Factors Used by Individuals to Determine Their Own Genders


I conducted this research in 2015 as an undergraduate student in a sociology program. I had come out as agender the year prior. After several years of thinking carefully about how other people feel and experience gender, I had come to the conclusion that I must not have any gender to feel, but I was still curious about what exactly people with genders were feeling.

“How do you know your own gender?” is an unusual question but one that I know from my own experience is worth asking. In my survey, I tried to break down the feeling of a gender into more specific potential feelings of gender, while still respecting that feelings of gender might not be fully explainable.

In addition to contributing to our collective knowledge of gender, the survey responses made me feel more confident in my own agender identity. Most of the write-in responses by people with genders were unrelatable to me, while some agender responses felt more familiar.  My own identity and experiences are woven into this paper because I believe that no research is truly objective and that one’s own positionality can be a valuable source of insight.

I received my B.A. and do not plan to continue my academic education in gender studies or continue this research in any institutional capacity, but I still believe my findings and methodology as a trans researcher can be important contributions to our body of knowledge. I thought about trying to get published through an undergraduate research journal to make this paper more “legitimate” and citable, but that’s a long, arduous process, and frankly I’d rather spend my limited time on my artistic writing. I hope that academics will still be able to find and learn from this paper, but it’s most important to me that the broader trans community can access it. On that note, the paper is written in academic language that may be difficult or inaccessible to people without a formal educational background in research or gender studies, but I want everyone to be able to understand it. Please contact me at kaylarosenzines@gmail.com if you have questions about the language or anything else.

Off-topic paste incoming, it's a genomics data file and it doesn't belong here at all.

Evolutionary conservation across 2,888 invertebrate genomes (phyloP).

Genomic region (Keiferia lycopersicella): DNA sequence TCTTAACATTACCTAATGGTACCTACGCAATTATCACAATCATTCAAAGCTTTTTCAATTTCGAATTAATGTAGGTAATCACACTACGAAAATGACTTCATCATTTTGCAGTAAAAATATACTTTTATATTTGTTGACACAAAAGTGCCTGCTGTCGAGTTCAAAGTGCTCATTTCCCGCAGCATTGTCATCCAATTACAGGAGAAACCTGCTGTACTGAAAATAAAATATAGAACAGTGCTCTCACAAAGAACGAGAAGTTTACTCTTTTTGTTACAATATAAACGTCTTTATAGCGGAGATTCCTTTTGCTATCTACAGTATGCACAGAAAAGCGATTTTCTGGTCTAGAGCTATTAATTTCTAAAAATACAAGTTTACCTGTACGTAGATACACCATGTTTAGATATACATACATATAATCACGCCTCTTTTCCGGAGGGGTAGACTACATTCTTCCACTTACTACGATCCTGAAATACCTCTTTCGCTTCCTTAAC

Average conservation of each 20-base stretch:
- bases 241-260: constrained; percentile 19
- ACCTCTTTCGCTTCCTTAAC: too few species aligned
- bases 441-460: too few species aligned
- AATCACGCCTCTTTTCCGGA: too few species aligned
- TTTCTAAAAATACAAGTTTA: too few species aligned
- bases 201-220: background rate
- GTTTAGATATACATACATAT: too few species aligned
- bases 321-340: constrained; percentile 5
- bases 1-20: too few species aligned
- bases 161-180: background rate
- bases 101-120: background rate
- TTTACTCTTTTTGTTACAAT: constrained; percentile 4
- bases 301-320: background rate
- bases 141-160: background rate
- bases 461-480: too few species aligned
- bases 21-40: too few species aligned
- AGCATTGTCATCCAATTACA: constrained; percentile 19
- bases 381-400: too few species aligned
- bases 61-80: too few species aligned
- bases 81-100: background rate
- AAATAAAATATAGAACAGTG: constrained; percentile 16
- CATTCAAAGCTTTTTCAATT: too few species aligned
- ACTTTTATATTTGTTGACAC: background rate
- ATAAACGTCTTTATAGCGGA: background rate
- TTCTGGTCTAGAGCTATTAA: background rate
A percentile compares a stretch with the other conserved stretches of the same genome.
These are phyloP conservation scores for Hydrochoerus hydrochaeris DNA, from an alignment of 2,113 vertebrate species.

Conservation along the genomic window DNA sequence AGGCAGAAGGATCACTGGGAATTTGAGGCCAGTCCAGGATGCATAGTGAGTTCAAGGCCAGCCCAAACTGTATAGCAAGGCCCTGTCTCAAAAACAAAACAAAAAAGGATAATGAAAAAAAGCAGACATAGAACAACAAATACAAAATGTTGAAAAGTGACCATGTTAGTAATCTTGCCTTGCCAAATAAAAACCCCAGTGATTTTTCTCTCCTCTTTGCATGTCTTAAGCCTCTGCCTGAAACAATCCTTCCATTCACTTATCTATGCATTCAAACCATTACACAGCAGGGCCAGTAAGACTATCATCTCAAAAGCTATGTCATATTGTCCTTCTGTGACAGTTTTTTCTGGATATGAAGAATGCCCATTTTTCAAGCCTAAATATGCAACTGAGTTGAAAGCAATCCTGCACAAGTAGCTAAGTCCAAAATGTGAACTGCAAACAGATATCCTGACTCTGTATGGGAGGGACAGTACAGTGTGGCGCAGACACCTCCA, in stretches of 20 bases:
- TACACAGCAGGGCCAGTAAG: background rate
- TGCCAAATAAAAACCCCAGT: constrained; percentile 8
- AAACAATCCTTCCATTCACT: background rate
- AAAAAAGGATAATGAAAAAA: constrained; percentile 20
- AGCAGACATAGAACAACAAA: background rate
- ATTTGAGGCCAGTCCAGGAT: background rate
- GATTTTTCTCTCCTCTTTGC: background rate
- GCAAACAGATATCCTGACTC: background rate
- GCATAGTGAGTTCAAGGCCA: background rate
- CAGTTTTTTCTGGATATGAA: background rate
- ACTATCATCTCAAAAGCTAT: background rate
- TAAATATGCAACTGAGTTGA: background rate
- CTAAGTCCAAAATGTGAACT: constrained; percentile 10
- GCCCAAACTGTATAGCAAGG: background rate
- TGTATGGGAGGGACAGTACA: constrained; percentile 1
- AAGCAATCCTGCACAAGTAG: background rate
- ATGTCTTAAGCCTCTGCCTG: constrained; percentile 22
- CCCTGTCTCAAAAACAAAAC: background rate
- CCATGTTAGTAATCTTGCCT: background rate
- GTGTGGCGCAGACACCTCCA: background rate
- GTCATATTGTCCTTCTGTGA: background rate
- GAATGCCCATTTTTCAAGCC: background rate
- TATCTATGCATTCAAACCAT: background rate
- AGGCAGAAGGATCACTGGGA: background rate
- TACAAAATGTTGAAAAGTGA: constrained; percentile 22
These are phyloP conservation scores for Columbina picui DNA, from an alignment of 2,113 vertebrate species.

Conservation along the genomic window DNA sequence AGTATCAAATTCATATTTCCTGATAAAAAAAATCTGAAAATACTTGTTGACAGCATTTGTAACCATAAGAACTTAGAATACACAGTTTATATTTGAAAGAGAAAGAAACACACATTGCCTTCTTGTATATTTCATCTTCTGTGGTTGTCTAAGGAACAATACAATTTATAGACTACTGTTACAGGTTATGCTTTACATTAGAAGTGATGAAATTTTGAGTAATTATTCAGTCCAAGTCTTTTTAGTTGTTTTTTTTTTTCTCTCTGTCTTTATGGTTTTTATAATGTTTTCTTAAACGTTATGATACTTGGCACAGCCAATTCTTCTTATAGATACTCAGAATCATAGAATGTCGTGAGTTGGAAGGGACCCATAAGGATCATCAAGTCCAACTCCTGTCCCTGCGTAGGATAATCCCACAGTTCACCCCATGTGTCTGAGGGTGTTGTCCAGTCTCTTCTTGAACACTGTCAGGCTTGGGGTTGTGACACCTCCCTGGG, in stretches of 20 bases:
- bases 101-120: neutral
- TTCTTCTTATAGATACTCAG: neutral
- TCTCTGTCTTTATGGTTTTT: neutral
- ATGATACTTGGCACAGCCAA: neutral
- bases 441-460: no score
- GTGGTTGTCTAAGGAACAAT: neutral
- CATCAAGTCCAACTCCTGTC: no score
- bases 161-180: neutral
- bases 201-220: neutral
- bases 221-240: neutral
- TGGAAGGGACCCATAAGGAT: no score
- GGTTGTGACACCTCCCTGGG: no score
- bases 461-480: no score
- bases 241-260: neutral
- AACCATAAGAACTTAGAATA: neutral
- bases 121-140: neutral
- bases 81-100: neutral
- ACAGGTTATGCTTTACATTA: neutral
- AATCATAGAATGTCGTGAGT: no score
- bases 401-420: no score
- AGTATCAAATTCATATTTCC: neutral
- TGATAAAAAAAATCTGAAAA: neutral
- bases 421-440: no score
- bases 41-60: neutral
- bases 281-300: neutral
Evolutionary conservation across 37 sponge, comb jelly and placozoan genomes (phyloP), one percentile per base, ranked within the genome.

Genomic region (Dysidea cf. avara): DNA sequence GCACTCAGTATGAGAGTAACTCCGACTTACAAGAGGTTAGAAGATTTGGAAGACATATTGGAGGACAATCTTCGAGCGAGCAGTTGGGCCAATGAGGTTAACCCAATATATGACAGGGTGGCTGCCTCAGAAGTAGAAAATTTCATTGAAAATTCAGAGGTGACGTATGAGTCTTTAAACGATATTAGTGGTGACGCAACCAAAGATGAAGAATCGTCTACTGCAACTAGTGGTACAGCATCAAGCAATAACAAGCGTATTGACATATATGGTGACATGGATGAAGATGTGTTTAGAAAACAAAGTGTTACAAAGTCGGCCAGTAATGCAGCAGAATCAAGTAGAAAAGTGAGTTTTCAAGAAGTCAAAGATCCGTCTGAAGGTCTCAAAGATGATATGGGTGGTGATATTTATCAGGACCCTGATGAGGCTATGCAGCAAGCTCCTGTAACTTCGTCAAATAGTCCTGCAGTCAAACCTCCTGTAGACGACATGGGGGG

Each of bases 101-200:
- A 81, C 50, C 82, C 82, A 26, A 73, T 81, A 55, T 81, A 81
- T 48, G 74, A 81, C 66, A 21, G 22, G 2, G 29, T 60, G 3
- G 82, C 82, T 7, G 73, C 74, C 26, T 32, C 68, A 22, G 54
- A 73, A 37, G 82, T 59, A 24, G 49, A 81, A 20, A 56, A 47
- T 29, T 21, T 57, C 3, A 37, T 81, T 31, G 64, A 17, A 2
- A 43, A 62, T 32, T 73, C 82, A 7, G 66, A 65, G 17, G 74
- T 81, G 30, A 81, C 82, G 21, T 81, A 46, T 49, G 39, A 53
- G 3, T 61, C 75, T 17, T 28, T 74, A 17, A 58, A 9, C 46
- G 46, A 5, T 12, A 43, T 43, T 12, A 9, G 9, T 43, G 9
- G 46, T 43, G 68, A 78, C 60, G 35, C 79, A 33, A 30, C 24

One more thing about language: In the survey and throughout this paper, I used the term “gender identity,” a term that is controversial within the trans community. Cisgender (non-trans) people often use the phrase “gender identity” in ways that imply trans people’s genders are just “identities,” while cis people’s genders are somehow more real. I chose to use “gender identities” for the sake of including people like me, who may have identities in relation to gender that are not, themselves, genders. If I were to do this over, I would likely phrase things in terms of “gender” rather than “gender identity,” as that choice seems less harmful for the majority of trans people. However, I have preserved the language of “gender identity” in my paper because that is how the questions were phrased to participants and therefore what the findings address.

Thank you for reading.
Kayla Rosen (they/them)

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Nic Masangkay’s “melancholia” holds history and longing with gentle strength


[image description: The front cover of Nic Masangkay’s chapbook “melancholia,” drawn by Raychelle Duazo. A colored pencil, marker, and pen illustration in blues and grays of Nic holding their head in their hands above a Seattle skyline.]

I’ve been impressed with Nic Masangkay’s poetry since I first found slam poetry several years ago, and their first chapbook release, melancholia, delivers on everything I’ve come to expect from them. Nic brings together histories of colonialism and resistance with personal memory and present experience, and the result is immensely powerful.

Two of Nic’s older poems and slam favorites are “Jose Rizal and “My Gender Is For Mothers.” “Jose Rizal” tells the story of a Filipino national hero who was executed as a traitor for resisting Spanish colonization juxtaposed with the ways their mother upholds colonial beauty standards and the silence they’ve adopted to protect her from her pain at Nic’s gender. “My Gender is For Mothers” is a love poem that holds the tension between Nic’s mother’s wishes for them and their queer trans love. Nic’s poems balance strength and vulnerability tremendously.

This chapbook also explores disability through poems about muscle pain, eczema, and trauma. Nic represents chronic pain as a ghost in “This recent muscle pain is…,” and it’s both haunting and healing to hear poetry about the familiar story of wondering why pain returns again and again, only to realize it never quite left. The poem concludes in acceptance, without the common sacrifice of denying the pain.

Nic’s use of imagery and detail makes their poems evocative on the first read-through, but melancholia is also a rich and sometimes abstract collection that benefits from repeated over time. I’ve been hearing “My Gender is for Mothers” performed for years now and I still learn through each return to it and the interconnected stories throughout the collection.

melancholia also features beautiful front and back covers, drawn by queer femme Filipina-American artist Raychelle Duazo and attention to accessibility, with trigger warnings and printed image descriptions of the covers and the artist photos.

True to its title, melancholia brims with sadness both urgent and gentle, but also hope and tenderness. Nic is a master of complexity and a poet whose greatness I aspire to.

To get a copy of melancholia, email Nic at ngmasang@gmail.com. melancholia is available for $10 or on a pay-what-you-can basis.